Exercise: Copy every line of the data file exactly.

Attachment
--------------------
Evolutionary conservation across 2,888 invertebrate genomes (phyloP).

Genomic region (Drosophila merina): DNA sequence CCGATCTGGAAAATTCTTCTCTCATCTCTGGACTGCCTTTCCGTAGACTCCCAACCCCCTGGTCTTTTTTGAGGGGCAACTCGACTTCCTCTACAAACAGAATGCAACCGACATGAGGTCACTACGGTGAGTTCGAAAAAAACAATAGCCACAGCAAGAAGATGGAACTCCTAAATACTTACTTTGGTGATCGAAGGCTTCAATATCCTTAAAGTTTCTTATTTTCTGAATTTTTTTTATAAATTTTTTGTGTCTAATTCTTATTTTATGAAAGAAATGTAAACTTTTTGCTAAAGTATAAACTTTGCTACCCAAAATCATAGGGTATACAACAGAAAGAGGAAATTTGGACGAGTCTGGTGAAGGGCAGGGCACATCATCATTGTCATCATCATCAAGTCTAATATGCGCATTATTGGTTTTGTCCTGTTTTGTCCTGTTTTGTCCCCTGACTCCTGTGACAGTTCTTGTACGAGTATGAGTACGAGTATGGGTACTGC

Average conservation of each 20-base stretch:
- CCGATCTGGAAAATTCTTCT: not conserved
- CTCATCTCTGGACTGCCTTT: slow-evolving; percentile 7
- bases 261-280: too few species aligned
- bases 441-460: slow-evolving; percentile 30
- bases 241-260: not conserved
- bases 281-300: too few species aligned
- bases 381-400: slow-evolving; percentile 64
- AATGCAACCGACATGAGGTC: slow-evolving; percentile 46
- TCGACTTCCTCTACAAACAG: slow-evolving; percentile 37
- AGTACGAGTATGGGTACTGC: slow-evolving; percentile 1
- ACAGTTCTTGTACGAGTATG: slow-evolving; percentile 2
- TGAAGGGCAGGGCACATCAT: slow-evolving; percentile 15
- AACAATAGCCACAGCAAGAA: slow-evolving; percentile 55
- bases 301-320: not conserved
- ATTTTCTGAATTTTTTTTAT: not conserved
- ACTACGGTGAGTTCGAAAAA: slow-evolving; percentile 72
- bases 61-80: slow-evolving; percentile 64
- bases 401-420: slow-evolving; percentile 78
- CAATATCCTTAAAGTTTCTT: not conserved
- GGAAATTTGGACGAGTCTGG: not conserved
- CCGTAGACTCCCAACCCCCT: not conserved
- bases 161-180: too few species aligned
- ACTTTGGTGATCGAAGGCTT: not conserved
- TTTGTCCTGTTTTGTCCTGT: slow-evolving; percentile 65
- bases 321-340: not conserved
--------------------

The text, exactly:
Evolutionary conservation across 2,888 invertebrate genomes (phyloP).

Genomic region (Drosophila merina): DNA sequence CCGATCTGGAAAATTCTTCTCTCATCTCTGGACTGCCTTTCCGTAGACTCCCAACCCCCTGGTCTTTTTTGAGGGGCAACTCGACTTCCTCTACAAACAGAATGCAACCGACATGAGGTCACTACGGTGAGTTCGAAAAAAACAATAGCCACAGCAAGAAGATGGAACTCCTAAATACTTACTTTGGTGATCGAAGGCTTCAATATCCTTAAAGTTTCTTATTTTCTGAATTTTTTTTATAAATTTTTTGTGTCTAATTCTTATTTTATGAAAGAAATGTAAACTTTTTGCTAAAGTATAAACTTTGCTACCCAAAATCATAGGGTATACAACAGAAAGAGGAAATTTGGACGAGTCTGGTGAAGGGCAGGGCACATCATCATTGTCATCATCATCAAGTCTAATATGCGCATTATTGGTTTTGTCCTGTTTTGTCCTGTTTTGTCCCCTGACTCCTGTGACAGTTCTTGTACGAGTATGAGTACGAGTATGGGTACTGC

Average conservation of each 20-base stretch:
- CCGATCTGGAAAATTCTTCT: not conserved
- CTCATCTCTGGACTGCCTTT: slow-evolving; percentile 7
- bases 261-280: too few species aligned
- bases 441-460: slow-evolving; percentile 30
- bases 241-260: not conserved
- bases 281-300: too few species aligned
- bases 381-400: slow-evolving; percentile 64
- AATGCAACCGACATGAGGTC: slow-evolving; percentile 46
- TCGACTTCCTCTACAAACAG: slow-evolving; percentile 37
- AGTACGAGTATGGGTACTGC: slow-evolving; percentile 1
- ACAGTTCTTGTACGAGTATG: slow-evolving; percentile 2
- TGAAGGGCAGGGCACATCAT: slow-evolving; percentile 15
- AACAATAGCCACAGCAAGAA: slow-evolving; percentile 55
- bases 301-320: not conserved
- ATTTTCTGAATTTTTTTTAT: not conserved
- ACTACGGTGAGTTCGAAAAA: slow-evolving; percentile 72
- bases 61-80: slow-evolving; percentile 64
- bases 401-420: slow-evolving; percentile 78
- CAATATCCTTAAAGTTTCTT: not conserved
- GGAAATTTGGACGAGTCTGG: not conserved
- CCGTAGACTCCCAACCCCCT: not conserved
- bases 161-180: too few species aligned
- ACTTTGGTGATCGAAGGCTT: not conserved
- TTTGTCCTGTTTTGTCCTGT: slow-evolving; percentile 65
- bases 321-340: not conserved